4. Repeat this operation, moving the shaft
  5. Difference between two readings is total axial clearance.
  6. Axial clearance is 1 ~ 2 mm. (0.5 ~ 1.0 mm for new engine and for engine in service, it must not exceed 2.0 mm.) 

Alternative method:

  • Bear the thrust collar on foremost thrust bearing segment, by pressing the crankshaft
  • Set dial gauge (zero position) to flywheel.
  • Bear the thrust collar on aftmost thrust bearing segment, by pressing the crankshaft
  • Check clearance by reading the indication of dial gauge.

Radial clearance of journal bearing:

  1. Remove end cover with oil seal.
  2. Radial clearance measured, by taking lead reading, or roughly by means of feeler gauge.
  3. Radial Clearance is 0.5 ~ 0.8 mm for 440 mm dia.shaft.

Advantages of Tilting Pad Bearing:

  1. Have ability to absorb, change in direction of load, more readily.
  2. Have greater flexibility to absorb shaft deflection or misalignment.
  3. Tilting of pads, allow oil to form wedge shaped film, between faces of collar and pads.
  4. Wedge shaped oil film prevents metallic friction and enables the thrust pads to carry loads.


  • Each pad in a set must be exactly the same thickness, and even a ‘thou’ difference might result in a single pad carrying the entire load, thus increasing the risks of failure.

Plumber block renewal(during heavy weather)

Practically it should be done in calm weather, but following ways can reduce overheating of plumber block bearing.

  1. By applying maximum lubrication.
  2. By applying maximum cooling after opening out the cooling coil out into bilge.
  3. By reducing to suitable speed.
  4. Then the ship proceeds to the sheltered sea and renew the plumber block bearing.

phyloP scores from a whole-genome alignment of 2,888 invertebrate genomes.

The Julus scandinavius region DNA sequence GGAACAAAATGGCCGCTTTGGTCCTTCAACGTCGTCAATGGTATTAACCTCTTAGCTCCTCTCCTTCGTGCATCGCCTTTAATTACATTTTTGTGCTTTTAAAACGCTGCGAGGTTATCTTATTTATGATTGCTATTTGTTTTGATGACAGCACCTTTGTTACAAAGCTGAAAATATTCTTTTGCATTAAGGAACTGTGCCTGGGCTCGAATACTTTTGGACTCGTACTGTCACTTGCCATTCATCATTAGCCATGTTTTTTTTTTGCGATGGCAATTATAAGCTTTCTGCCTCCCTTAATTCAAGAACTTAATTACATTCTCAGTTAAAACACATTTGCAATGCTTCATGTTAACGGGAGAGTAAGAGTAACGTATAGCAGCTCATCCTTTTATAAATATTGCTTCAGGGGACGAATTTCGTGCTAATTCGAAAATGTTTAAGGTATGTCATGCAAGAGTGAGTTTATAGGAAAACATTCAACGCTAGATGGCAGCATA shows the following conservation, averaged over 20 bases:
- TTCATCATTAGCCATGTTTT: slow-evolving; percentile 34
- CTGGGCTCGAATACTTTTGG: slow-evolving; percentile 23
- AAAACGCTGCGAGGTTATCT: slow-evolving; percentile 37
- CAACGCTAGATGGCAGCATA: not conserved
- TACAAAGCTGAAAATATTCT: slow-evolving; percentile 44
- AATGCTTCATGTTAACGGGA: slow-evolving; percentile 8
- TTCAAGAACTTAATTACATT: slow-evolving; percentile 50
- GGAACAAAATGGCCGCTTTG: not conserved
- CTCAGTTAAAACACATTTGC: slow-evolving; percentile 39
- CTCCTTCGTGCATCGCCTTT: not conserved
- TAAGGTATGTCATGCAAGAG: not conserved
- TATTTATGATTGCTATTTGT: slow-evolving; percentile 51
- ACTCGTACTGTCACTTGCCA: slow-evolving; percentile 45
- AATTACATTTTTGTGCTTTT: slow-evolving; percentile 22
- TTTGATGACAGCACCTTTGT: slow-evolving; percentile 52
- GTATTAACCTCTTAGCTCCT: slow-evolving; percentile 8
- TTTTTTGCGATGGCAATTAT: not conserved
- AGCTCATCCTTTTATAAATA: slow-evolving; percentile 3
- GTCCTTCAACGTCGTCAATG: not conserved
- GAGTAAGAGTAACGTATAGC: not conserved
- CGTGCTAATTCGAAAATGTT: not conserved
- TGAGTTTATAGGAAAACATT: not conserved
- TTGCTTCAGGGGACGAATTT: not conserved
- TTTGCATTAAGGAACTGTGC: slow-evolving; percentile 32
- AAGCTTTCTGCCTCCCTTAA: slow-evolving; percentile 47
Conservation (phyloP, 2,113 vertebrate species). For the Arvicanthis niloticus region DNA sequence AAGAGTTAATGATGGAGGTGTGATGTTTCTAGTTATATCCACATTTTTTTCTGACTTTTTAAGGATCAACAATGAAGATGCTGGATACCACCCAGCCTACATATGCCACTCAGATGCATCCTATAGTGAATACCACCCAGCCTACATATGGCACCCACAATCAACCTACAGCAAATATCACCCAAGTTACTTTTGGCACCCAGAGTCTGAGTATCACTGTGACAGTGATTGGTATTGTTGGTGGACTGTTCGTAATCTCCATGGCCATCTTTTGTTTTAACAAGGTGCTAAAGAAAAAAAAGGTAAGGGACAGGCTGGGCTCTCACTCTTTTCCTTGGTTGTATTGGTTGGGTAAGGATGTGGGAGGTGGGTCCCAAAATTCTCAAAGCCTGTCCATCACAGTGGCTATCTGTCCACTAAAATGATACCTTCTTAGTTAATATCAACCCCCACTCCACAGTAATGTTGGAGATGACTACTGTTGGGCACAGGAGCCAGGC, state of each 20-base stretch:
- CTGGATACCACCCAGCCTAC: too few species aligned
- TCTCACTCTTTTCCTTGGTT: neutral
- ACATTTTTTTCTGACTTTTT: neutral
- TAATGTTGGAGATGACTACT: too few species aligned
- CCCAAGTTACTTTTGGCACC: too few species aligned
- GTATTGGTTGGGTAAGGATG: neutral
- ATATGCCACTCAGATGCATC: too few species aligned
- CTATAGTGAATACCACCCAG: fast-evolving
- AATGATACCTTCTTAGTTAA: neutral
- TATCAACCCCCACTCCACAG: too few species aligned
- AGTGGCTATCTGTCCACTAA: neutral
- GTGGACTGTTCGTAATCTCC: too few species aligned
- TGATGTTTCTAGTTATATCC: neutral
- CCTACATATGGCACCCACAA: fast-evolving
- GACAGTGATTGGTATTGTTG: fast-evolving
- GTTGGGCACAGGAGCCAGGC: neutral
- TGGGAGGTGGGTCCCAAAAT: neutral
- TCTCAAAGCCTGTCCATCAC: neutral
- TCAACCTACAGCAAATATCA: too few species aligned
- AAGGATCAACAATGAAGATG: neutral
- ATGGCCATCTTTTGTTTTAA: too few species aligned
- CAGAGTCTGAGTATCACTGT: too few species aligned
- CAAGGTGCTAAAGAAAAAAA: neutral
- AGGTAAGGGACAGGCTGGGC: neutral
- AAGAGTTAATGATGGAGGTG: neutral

Removal of plumber block bearing.

  1. Take immobilisation permit.
  2. Mark the relative positions between each bearing halves and between the lower bearing halve and the
  3. Remove the upper bearing halve.
  4. Lift the shaft at the place close to bearing by jackscrew.
  5. Remove the lower bearing halve with chocks from the stool.
  6. Sent both bearing halves for repair.

Refitting Procedure:

  1. After repairing, place back the lower halve with chocks on the stool. But foundation bolts should not be placed.
  2. Remove the shaft-lifting device.
  3. Boxed back upper half.
  4. Remove all coupling bolts of intermediate shaft flange close to the bearing.
  5. Alignment checked by gap and sag method.
  6. After ensuring that the alignment is satisfactory, tightened foundation bolts.
  7. Refit and tighten the coupling flange bolts.


Gap method  Equal to or less than  0.10 mm per meter for  1 to 2 pieces of shafts.

  • ≤  0.15 mm / m  for  3 to 4 pieces of shafts.
  • ≤  0.2 mm/m  for > 5 pieces.

Checked with a feeler gauge between the two coupling flange faces, at least at four places to check whether the bearing is in line with shaft or not.

 Sag method:

  • ≤  0.10 mm for 1 to 4 pieces of shafts.
  • ≤  0.15 mm for more than  4 pieces shafts.

Place a straight edge over the two flanges, at least four places around, to check whether the bearing is in line with shaft or not , or out of the shafting vertically and horizontally.


Two main types:  Hub Servo and External Servo.

Hub Servo Type:

  1. Pitch altering mechanism, enclosed in propeller hub is most popular type, and used for higher power above 1000-Bhp.
  2. Propeller mechanism consists of 4 main parts:
  • Propeller hub incorporating servomotor, crank pin ring for turning blades, and necessary seals.
  • Oil distribution box (transfer box), mounted at forward end of tailshaft.
  • Control system; either pneumatic or
  • Hydraulic system; motor or shaft driven pumps, cooler, filter, and tank. etc.

Functioning Principle:

Movements of piston effect blade pitch:

  1. Servomotor in propeller hub consists of a piston rod with piston, which moves axially fore and aft when pressure oil is led to either side of piston.
  2. Piston rod is equipped with 4 or 5 “ears”, depending on number of propeller blades.
  3. Each ‘ear’ has a transverse slot in which a shoe slides.
  4. Eccentric crank pin fits into the hole of sliding shoe.
  5. Crank pin ring is supported on a bearing, which is built-in into hub body.
  6. When piston rod moves axially by pressure oil, crank pin ring rotates in circular motion, transmitted via piston, piston rod, slot, sliding shoe, and crank pin.